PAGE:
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Statistics of Coronal Mass Ejections for use in space weather forecasting

Kelly, Gemma S.. 2014 Statistics of Coronal Mass Ejections for use in space weather forecasting. [Poster] In: Hot Spring MIST, Bath, UK, 23-25 April 2014. (Unpublished)

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Abstract/Summary

Forecasts of geomagnetic activity are vital for helping to protect vulnerable technological infrastructure. However, we have relatively little data with which to make a decision about the level of expected activity. Whilst advances in modelling techniques (for example, the WSA-ENLIL model) and increases in data availability are helping, there is still a knowledge gap and forecasts still depend heavily on the judgement of the forecaster. The aim of this work is to help forecasters put CMEs into context, based on past events, in a straightforward manner. We have analysed 12 years of coronal mass ejections (CMEs) from Jan 1998 to Dec 2009, focusing on the data available at the time for forecasting. CMEs which were identified as having a potential to impact the Earth are then assessed and correlated with any resulting geomagnetic activity. Here we present statistics of Earth-directed CMEs and their likelihood to cause geomagnetic storms based on near-real time data. We review parameters including CME velocity, angular width, source location and velocity, and compare our results with other related studies.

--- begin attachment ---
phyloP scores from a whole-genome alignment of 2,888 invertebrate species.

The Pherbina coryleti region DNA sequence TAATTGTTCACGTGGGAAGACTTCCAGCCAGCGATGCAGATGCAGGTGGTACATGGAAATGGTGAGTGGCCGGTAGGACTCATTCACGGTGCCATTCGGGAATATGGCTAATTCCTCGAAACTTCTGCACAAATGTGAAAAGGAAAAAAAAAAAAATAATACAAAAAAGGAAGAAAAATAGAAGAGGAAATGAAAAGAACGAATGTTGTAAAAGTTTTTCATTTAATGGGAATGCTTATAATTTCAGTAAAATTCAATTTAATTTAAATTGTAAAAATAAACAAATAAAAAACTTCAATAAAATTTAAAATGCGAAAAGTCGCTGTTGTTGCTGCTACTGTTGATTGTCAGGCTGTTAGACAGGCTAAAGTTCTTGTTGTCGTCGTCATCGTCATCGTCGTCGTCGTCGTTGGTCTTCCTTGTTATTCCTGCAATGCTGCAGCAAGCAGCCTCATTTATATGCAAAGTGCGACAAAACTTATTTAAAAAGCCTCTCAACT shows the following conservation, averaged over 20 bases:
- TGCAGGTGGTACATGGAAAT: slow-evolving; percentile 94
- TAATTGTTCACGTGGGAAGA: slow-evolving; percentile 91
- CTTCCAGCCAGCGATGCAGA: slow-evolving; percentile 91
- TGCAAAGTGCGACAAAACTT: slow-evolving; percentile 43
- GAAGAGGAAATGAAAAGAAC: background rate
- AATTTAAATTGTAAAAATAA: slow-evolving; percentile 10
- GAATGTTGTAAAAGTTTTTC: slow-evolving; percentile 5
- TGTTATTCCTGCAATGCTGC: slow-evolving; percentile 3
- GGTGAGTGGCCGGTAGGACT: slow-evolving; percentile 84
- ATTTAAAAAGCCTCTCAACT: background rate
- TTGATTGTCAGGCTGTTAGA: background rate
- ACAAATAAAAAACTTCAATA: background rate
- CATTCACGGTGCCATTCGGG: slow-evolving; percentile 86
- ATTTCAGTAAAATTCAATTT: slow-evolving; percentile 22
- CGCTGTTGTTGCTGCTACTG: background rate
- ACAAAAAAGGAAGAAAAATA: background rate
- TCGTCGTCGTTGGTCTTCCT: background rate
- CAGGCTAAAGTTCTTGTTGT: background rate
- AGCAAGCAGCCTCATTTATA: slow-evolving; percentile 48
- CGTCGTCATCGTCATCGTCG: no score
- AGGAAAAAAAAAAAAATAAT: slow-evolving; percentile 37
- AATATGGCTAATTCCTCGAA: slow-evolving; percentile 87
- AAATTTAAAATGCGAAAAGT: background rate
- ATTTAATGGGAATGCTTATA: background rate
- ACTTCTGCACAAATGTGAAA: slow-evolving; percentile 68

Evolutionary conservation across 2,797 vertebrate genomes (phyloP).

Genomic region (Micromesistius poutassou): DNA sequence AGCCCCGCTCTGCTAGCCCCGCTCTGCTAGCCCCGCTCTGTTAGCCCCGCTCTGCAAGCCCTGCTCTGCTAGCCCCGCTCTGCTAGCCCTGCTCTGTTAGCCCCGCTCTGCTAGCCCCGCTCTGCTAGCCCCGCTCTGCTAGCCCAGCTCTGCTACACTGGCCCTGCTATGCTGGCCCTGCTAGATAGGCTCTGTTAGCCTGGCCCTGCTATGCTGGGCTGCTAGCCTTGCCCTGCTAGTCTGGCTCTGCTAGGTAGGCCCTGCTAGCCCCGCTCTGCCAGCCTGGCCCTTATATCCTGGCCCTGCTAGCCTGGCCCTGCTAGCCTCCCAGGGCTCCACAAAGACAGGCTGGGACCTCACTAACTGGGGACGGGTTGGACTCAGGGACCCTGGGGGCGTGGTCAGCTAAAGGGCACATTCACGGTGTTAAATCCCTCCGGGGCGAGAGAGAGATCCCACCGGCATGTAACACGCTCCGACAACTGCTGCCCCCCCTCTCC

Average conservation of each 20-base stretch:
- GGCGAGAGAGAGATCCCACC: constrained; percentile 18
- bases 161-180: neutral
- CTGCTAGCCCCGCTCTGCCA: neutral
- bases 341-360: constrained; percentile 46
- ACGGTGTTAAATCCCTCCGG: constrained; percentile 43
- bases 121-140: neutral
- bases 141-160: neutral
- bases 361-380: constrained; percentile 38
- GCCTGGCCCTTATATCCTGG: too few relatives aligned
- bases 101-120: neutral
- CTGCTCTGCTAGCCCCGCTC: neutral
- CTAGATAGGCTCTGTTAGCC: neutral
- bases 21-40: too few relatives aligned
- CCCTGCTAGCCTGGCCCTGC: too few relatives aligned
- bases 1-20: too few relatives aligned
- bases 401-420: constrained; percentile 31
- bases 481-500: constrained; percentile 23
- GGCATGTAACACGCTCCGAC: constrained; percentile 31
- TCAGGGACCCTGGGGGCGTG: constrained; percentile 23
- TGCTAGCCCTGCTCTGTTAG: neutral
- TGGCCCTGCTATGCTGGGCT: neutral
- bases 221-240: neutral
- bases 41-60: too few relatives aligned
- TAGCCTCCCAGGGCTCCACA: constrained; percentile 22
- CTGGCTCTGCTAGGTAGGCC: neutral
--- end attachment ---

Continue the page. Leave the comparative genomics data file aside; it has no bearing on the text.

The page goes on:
Item Type: Publication - Conference Item (Poster)
NORA Subject Terms: Space Sciences
Date made live: 23 May 2014 08:55 +0 (UTC)
URI: http://nora.nerc.ac.uk/id/eprint/507308

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